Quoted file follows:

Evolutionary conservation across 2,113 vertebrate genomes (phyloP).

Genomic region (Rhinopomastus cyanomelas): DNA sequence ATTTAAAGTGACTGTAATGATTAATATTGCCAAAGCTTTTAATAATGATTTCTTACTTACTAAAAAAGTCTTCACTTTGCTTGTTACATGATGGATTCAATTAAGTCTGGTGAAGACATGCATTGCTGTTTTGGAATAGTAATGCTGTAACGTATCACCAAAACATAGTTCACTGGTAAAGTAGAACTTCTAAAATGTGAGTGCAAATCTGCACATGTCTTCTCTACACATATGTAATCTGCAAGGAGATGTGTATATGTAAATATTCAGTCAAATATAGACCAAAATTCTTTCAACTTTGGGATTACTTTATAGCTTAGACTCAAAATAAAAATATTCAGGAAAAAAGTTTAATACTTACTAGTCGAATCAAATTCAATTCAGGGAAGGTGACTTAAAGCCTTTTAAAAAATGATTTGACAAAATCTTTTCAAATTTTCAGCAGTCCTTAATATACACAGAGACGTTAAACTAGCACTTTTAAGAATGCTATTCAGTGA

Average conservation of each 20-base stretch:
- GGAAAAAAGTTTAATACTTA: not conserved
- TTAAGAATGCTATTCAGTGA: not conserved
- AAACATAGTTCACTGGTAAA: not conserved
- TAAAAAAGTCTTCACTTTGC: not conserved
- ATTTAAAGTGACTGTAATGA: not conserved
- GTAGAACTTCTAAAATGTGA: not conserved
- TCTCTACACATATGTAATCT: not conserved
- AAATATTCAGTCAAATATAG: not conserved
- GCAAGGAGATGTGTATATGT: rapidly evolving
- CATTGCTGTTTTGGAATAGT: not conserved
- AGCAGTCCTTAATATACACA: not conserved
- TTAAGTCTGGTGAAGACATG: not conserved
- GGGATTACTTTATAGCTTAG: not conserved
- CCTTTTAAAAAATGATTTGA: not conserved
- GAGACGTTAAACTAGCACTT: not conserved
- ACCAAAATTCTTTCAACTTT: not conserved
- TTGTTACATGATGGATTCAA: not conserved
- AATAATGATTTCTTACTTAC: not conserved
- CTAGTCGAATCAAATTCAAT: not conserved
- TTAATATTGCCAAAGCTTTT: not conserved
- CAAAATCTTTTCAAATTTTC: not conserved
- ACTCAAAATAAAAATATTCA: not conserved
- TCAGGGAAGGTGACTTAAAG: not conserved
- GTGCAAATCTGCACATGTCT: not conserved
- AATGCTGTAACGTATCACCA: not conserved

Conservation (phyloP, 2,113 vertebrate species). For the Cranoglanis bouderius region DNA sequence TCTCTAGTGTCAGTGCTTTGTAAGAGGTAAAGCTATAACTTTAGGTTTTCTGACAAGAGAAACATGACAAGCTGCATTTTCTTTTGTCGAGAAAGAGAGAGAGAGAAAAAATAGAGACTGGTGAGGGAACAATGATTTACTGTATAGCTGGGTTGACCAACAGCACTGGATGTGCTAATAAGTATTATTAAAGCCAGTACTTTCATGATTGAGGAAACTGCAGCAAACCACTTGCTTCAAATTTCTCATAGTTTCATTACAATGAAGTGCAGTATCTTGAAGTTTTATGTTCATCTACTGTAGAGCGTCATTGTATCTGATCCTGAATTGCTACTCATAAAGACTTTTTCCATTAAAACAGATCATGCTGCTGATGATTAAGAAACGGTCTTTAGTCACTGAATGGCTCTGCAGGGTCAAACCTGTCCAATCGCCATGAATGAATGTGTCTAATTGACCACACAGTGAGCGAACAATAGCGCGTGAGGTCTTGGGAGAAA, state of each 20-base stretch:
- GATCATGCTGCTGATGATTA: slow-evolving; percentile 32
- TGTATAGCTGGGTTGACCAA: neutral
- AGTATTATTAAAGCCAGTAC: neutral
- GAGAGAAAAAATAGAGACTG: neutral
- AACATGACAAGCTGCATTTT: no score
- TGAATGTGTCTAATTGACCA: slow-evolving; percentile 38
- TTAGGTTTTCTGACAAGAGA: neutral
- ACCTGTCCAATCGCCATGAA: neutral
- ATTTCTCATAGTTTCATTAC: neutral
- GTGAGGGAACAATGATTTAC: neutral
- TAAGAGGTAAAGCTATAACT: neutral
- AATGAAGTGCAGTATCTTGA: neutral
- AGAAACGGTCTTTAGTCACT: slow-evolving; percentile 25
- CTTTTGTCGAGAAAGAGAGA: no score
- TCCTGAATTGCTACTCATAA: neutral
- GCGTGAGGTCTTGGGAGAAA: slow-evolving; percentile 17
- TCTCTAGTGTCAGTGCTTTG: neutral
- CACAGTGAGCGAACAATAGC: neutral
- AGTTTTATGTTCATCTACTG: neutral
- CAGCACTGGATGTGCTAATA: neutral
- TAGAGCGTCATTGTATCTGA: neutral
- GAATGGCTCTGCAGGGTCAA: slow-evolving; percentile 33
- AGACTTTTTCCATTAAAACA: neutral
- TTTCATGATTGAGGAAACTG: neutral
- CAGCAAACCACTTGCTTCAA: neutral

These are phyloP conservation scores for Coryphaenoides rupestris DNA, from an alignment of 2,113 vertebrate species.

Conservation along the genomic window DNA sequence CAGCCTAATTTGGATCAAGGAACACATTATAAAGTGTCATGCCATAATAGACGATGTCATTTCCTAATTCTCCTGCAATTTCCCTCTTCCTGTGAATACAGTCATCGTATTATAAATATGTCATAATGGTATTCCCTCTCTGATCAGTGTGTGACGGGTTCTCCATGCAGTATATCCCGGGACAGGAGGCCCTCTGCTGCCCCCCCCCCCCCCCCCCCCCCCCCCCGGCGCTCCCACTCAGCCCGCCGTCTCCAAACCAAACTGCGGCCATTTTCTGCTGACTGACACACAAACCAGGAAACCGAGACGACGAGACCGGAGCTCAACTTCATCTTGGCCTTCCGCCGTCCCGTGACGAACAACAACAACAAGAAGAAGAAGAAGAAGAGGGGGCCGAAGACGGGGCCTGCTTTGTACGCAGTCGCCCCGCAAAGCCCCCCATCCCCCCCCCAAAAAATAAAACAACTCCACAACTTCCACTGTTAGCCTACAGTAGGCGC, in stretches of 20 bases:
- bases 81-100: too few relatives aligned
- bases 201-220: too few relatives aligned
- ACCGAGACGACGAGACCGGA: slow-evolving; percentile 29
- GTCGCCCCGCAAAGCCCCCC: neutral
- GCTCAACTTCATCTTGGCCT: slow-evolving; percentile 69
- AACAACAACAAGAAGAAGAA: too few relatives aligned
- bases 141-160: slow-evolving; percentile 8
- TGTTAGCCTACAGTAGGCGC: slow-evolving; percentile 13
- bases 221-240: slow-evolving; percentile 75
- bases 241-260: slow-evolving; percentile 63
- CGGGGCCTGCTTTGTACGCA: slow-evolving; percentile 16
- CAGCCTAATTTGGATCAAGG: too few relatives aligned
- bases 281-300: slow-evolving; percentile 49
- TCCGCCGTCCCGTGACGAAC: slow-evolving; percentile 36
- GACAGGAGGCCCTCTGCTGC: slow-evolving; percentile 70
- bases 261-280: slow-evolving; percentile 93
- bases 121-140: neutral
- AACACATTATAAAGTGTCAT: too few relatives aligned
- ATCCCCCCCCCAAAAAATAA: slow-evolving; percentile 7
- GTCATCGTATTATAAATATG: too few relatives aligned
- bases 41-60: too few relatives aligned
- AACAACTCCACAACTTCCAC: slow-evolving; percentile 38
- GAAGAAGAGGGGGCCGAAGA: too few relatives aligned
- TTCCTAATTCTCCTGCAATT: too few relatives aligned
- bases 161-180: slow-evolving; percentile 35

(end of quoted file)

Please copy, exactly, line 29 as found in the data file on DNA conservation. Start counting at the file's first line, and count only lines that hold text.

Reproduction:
Conservation (phyloP, 2,113 vertebrate species). For the Cranoglanis bouderius region DNA sequence TCTCTAGTGTCAGTGCTTTGTAAGAGGTAAAGCTATAACTTTAGGTTTTCTGACAAGAGAAACATGACAAGCTGCATTTTCTTTTGTCGAGAAAGAGAGAGAGAGAAAAAATAGAGACTGGTGAGGGAACAATGATTTACTGTATAGCTGGGTTGACCAACAGCACTGGATGTGCTAATAAGTATTATTAAAGCCAGTACTTTCATGATTGAGGAAACTGCAGCAAACCACTTGCTTCAAATTTCTCATAGTTTCATTACAATGAAGTGCAGTATCTTGAAGTTTTATGTTCATCTACTGTAGAGCGTCATTGTATCTGATCCTGAATTGCTACTCATAAAGACTTTTTCCATTAAAACAGATCATGCTGCTGATGATTAAGAAACGGTCTTTAGTCACTGAATGGCTCTGCAGGGTCAAACCTGTCCAATCGCCATGAATGAATGTGTCTAATTGACCACACAGTGAGCGAACAATAGCGCGTGAGGTCTTGGGAGAAA, state of each 20-base stretch: